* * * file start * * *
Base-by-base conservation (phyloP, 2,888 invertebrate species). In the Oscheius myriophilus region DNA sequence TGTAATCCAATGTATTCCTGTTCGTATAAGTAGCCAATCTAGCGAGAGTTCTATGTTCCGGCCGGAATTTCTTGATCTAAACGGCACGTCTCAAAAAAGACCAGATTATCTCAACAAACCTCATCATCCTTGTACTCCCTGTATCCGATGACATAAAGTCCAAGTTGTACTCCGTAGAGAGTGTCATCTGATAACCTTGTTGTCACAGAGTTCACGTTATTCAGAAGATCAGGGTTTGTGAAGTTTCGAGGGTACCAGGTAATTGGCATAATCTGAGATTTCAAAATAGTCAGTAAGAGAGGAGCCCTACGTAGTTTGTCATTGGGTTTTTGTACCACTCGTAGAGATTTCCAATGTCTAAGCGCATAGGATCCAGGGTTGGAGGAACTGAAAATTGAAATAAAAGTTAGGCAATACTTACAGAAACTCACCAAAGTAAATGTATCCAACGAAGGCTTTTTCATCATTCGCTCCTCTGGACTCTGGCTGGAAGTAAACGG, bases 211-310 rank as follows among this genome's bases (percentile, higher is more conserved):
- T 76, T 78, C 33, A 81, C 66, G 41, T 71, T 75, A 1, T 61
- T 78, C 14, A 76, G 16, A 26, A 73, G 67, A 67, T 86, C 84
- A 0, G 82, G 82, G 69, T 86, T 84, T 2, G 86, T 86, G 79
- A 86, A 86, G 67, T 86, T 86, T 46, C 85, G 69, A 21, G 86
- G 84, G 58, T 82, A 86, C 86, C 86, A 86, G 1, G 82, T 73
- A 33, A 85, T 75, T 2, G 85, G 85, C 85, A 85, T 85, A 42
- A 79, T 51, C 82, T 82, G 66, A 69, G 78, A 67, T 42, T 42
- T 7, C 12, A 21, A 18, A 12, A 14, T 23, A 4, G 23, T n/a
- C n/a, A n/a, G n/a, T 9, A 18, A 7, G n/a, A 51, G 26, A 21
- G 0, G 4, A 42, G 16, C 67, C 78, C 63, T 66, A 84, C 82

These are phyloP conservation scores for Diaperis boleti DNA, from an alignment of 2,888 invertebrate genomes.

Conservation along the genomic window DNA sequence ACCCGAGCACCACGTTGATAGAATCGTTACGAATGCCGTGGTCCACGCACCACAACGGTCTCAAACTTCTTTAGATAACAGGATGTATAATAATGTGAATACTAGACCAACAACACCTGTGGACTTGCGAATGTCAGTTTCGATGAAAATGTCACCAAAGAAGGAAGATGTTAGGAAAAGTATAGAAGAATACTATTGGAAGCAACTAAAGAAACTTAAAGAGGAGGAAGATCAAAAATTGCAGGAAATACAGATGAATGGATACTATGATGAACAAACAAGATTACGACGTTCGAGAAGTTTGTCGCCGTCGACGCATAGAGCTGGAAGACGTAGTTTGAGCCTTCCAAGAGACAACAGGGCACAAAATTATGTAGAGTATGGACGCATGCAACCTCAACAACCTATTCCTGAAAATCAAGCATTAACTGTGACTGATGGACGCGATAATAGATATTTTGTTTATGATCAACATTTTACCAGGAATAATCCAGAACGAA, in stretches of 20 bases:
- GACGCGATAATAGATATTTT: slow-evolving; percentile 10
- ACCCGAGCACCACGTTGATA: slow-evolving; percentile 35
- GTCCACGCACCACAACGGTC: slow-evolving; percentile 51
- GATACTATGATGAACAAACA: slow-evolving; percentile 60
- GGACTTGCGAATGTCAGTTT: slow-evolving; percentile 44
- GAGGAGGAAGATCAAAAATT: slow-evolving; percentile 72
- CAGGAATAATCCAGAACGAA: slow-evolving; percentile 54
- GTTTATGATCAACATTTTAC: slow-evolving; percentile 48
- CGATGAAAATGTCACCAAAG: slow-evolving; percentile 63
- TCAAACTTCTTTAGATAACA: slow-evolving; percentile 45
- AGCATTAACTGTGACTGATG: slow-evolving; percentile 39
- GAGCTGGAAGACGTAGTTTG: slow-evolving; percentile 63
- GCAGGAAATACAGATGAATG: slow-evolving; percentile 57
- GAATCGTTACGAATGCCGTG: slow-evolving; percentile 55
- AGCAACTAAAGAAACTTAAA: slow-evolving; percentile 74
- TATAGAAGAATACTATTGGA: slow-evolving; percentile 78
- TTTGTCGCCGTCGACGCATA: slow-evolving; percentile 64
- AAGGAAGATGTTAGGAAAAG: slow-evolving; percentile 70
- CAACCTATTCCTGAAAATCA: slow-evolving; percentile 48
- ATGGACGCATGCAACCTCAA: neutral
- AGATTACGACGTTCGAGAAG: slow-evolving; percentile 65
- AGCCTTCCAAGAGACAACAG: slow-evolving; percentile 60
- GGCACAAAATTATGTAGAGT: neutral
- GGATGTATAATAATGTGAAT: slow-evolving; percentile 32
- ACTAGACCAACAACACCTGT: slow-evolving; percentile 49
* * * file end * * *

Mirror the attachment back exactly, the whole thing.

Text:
Base-by-base conservation (phyloP, 2,888 invertebrate species). In the Oscheius myriophilus region DNA sequence TGTAATCCAATGTATTCCTGTTCGTATAAGTAGCCAATCTAGCGAGAGTTCTATGTTCCGGCCGGAATTTCTTGATCTAAACGGCACGTCTCAAAAAAGACCAGATTATCTCAACAAACCTCATCATCCTTGTACTCCCTGTATCCGATGACATAAAGTCCAAGTTGTACTCCGTAGAGAGTGTCATCTGATAACCTTGTTGTCACAGAGTTCACGTTATTCAGAAGATCAGGGTTTGTGAAGTTTCGAGGGTACCAGGTAATTGGCATAATCTGAGATTTCAAAATAGTCAGTAAGAGAGGAGCCCTACGTAGTTTGTCATTGGGTTTTTGTACCACTCGTAGAGATTTCCAATGTCTAAGCGCATAGGATCCAGGGTTGGAGGAACTGAAAATTGAAATAAAAGTTAGGCAATACTTACAGAAACTCACCAAAGTAAATGTATCCAACGAAGGCTTTTTCATCATTCGCTCCTCTGGACTCTGGCTGGAAGTAAACGG, bases 211-310 rank as follows among this genome's bases (percentile, higher is more conserved):
- T 76, T 78, C 33, A 81, C 66, G 41, T 71, T 75, A 1, T 61
- T 78, C 14, A 76, G 16, A 26, A 73, G 67, A 67, T 86, C 84
- A 0, G 82, G 82, G 69, T 86, T 84, T 2, G 86, T 86, G 79
- A 86, A 86, G 67, T 86, T 86, T 46, C 85, G 69, A 21, G 86
- G 84, G 58, T 82, A 86, C 86, C 86, A 86, G 1, G 82, T 73
- A 33, A 85, T 75, T 2, G 85, G 85, C 85, A 85, T 85, A 42
- A 79, T 51, C 82, T 82, G 66, A 69, G 78, A 67, T 42, T 42
- T 7, C 12, A 21, A 18, A 12, A 14, T 23, A 4, G 23, T n/a
- C n/a, A n/a, G n/a, T 9, A 18, A 7, G n/a, A 51, G 26, A 21
- G 0, G 4, A 42, G 16, C 67, C 78, C 63, T 66, A 84, C 82

These are phyloP conservation scores for Diaperis boleti DNA, from an alignment of 2,888 invertebrate genomes.

Conservation along the genomic window DNA sequence ACCCGAGCACCACGTTGATAGAATCGTTACGAATGCCGTGGTCCACGCACCACAACGGTCTCAAACTTCTTTAGATAACAGGATGTATAATAATGTGAATACTAGACCAACAACACCTGTGGACTTGCGAATGTCAGTTTCGATGAAAATGTCACCAAAGAAGGAAGATGTTAGGAAAAGTATAGAAGAATACTATTGGAAGCAACTAAAGAAACTTAAAGAGGAGGAAGATCAAAAATTGCAGGAAATACAGATGAATGGATACTATGATGAACAAACAAGATTACGACGTTCGAGAAGTTTGTCGCCGTCGACGCATAGAGCTGGAAGACGTAGTTTGAGCCTTCCAAGAGACAACAGGGCACAAAATTATGTAGAGTATGGACGCATGCAACCTCAACAACCTATTCCTGAAAATCAAGCATTAACTGTGACTGATGGACGCGATAATAGATATTTTGTTTATGATCAACATTTTACCAGGAATAATCCAGAACGAA, in stretches of 20 bases:
- GACGCGATAATAGATATTTT: slow-evolving; percentile 10
- ACCCGAGCACCACGTTGATA: slow-evolving; percentile 35
- GTCCACGCACCACAACGGTC: slow-evolving; percentile 51
- GATACTATGATGAACAAACA: slow-evolving; percentile 60
- GGACTTGCGAATGTCAGTTT: slow-evolving; percentile 44
- GAGGAGGAAGATCAAAAATT: slow-evolving; percentile 72
- CAGGAATAATCCAGAACGAA: slow-evolving; percentile 54
- GTTTATGATCAACATTTTAC: slow-evolving; percentile 48
- CGATGAAAATGTCACCAAAG: slow-evolving; percentile 63
- TCAAACTTCTTTAGATAACA: slow-evolving; percentile 45
- AGCATTAACTGTGACTGATG: slow-evolving; percentile 39
- GAGCTGGAAGACGTAGTTTG: slow-evolving; percentile 63
- GCAGGAAATACAGATGAATG: slow-evolving; percentile 57
- GAATCGTTACGAATGCCGTG: slow-evolving; percentile 55
- AGCAACTAAAGAAACTTAAA: slow-evolving; percentile 74
- TATAGAAGAATACTATTGGA: slow-evolving; percentile 78
- TTTGTCGCCGTCGACGCATA: slow-evolving; percentile 64
- AAGGAAGATGTTAGGAAAAG: slow-evolving; percentile 70
- CAACCTATTCCTGAAAATCA: slow-evolving; percentile 48
- ATGGACGCATGCAACCTCAA: neutral
- AGATTACGACGTTCGAGAAG: slow-evolving; percentile 65
- AGCCTTCCAAGAGACAACAG: slow-evolving; percentile 60
- GGCACAAAATTATGTAGAGT: neutral
- GGATGTATAATAATGTGAAT: slow-evolving; percentile 32
- ACTAGACCAACAACACCTGT: slow-evolving; percentile 49